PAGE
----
I am continuing from my previous blog where I had mentioned a pianist/composer/arranger/producer by the name of Charles Mims, Jr., who had called me to audition for the Quincy Jones Band. (See post below.)
About a year and half later I got my second call from Charles Mims, Jr. Now, at eighteen, I am a veteran. Well, at least compared to the naive kid who got fired from the Q tour for being underage. Charles was producing Patrice Rushen’s record “Patrice,” which was to be her breakout recording into the R&B scene, and Charles also happened to be Patrice’s boyfriend. They wanted me to come in and overdub an alto solo on the track “When I Found You,” a pop ballad.
I showed up at the studio with my ax and met the very sweet and beautiful Patrice, whose smile lit up the room. After a few nostalgic words about the Q tour I didn’t do, Charles handed me the chart, which was eight bars of chord changes over the A section. I had very little experience fitting into a pop vibe, being a hard-bopper at heart, but loved Dave Sanborn and Hank Crawford. So when I recorded my first pass I was trying diligently to sound like them.
“Hey, man,” Charles interjected from the control room through my cans, “Sounds like you’re trying too hard to sound like someone else. Just be you, man. That’s why we called you.” Take 2: I did my thing. Maybe too much of my thing. But it was closer. “Yeah, man. Sounds good. Let’s do another.” Take 3 felt pretty melodic and smooth, and I managed to sneak in a couple bebop licks.
I went into the control room. Patrice swiveled around in her chair and asked me which one I liked best and I said definitely the third. She agreed. That was that. Thirty minutes in the studio and I was back into my car.
When “Patrice” was released I ran down to Tower Records and bought a copy. Once outside the store I excitedly ripped off the cellophane and looked for how my name appeared on the jacket. Like most pop records each track had it’s individual list of credits. I skimmed the list of musicians and didn’t see my name. I scanned the whole record and couldn’t find it anywhere. Background vocalists, finger-snappers, hand-clappers, they were all on there. Could it possibly be the worst of all scenarios: they didn’t use my solo? Very likely.
When I got to my Lower East SIde railroad apartment I marched straight to the turntable and slapped the record on and dropped the needle down on “When I Found You.” I listened while the flugelhorns set up the vibe. (We used to call them the “Malibu” trumpets for the imagery they created of couples walking romantically on the beach.) Patrice’s voice came in and was sweet as her smile. I waited patiently as they continued through the bridge and back to the last A section. I remembered that when I recorded the solo it had started during the very last bar of the song. It was almost there. I waited, now leaning forward a little. The sax came in, and there it was, my Take 3, the keeper, the one that was most like me. Although, according to the record it was most like Kim Hutchcroft who was credited as the alto player because of his background horn work on the track. Not sure if he was happy about this error or not. Or even noticed or cared.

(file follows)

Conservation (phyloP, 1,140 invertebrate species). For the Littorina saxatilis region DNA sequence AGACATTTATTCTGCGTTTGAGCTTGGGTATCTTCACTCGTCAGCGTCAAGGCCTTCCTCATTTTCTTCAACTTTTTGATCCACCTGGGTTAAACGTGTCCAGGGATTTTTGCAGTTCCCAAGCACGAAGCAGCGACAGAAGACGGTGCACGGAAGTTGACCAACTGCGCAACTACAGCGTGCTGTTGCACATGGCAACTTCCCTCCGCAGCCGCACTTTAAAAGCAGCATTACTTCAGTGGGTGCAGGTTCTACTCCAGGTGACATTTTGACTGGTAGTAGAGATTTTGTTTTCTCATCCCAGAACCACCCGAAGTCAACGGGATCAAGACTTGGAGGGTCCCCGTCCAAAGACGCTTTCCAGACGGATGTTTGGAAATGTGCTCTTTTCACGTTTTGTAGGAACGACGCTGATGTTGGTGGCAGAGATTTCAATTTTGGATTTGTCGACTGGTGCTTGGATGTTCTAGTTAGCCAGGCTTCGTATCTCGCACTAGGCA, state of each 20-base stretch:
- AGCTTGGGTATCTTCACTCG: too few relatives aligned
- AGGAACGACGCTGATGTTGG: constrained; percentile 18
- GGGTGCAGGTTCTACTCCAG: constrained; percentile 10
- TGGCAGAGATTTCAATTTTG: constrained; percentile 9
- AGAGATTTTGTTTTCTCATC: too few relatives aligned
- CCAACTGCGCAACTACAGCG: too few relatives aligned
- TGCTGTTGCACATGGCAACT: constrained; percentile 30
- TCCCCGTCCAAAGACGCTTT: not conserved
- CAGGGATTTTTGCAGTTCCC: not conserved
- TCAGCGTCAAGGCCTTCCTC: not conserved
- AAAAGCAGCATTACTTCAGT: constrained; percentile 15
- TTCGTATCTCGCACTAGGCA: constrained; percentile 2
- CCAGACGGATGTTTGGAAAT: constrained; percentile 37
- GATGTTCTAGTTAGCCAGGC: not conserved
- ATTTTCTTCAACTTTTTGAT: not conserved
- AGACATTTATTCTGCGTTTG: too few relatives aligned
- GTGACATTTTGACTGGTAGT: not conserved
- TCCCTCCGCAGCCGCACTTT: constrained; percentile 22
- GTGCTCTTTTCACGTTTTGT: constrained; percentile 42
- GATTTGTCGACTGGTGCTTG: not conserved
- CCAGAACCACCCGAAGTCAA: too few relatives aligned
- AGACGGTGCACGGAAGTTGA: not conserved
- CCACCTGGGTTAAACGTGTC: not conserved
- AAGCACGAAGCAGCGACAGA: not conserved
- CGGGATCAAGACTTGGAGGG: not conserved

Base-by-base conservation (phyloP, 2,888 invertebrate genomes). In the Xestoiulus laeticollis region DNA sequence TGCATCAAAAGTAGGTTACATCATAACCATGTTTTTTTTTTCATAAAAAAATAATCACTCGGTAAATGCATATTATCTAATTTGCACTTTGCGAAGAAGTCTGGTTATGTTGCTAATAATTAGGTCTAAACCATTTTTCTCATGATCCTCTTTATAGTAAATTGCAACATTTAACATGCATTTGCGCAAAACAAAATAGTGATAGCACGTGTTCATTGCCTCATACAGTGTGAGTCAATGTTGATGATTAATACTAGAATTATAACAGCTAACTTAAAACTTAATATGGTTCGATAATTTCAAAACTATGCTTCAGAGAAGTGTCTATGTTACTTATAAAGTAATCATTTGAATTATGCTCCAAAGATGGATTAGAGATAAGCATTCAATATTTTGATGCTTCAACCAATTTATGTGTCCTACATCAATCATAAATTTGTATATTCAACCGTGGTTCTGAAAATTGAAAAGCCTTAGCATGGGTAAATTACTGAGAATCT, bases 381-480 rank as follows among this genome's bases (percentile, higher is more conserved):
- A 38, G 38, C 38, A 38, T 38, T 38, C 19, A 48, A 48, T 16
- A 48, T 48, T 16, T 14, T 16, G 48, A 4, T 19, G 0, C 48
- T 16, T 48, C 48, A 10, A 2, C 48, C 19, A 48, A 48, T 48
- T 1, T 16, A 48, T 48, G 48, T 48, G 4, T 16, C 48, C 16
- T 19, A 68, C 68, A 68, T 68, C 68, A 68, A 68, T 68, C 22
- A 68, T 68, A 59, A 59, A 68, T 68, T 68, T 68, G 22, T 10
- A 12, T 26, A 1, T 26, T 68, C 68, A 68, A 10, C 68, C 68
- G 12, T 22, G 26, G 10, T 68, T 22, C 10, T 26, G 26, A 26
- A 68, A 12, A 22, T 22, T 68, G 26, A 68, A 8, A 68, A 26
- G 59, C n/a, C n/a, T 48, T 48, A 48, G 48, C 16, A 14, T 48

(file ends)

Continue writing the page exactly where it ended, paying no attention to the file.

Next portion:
But I felt dejected. One of my first recordings and not even a mention. I remember writing Patrice, pointing out that I hadn’t been credited and she apologized and said they would correct it on the next printing, but it never happened.
Fast forward more than thirty years. I am backstage at Chicago’s Orchestra Hall in a Brooks Brothers suit, between sound check and concert with Wynton and the Jazz at Lincoln Center Orchestra. Cats are finishing up dinner, trying reeds, playing chess, warming up, etc. Victor Goines found a quiet moment at a spare piano, noodling around. All of sudden he plays something very familiar to me. I listen for a minute and recognize Patrice’s “When I Found You.” Wow, I had almost forgotten about that song.
I walked up behind Victor and I said “Patrice Rushen, right?” Victor replied without looking up, “Yeah, I used to love that song. I remember when it came out, I was a teenager.” I said “Yeah, I know. I’m on it.”
Victor kept voicing out the chords and melody. “What do you mean you’re on it. You’re on this recording?” I told him I had played the alto solo on that track. Then Victor did something that caused my jaw to hit my chest: he started singing my solo! He knew it almost as well as he knew the song. Here was eight short bars I practically forgot about, and realized it had touched someone more than three decades before. Perhaps other people felt the same way. Maybe teenagers were trying to lose their virginity with this in the background. Adult folk were having pool parties with it blaring out, loud enough for neighbors to poke their envious heads over the fence. People patted inspired rhythms with their hands on the steering wheel on the way to work. Couples were walking down the street in the late 1970s hand-in-hand, whistling my solo in unison, falling in love.
Ok, maybe I’m making too much out of this.
Anyway, Charles Mims, Jr. created a couple very unique experiences in my life, and I want to thank him, wherever he is.
Here is a link to the recording: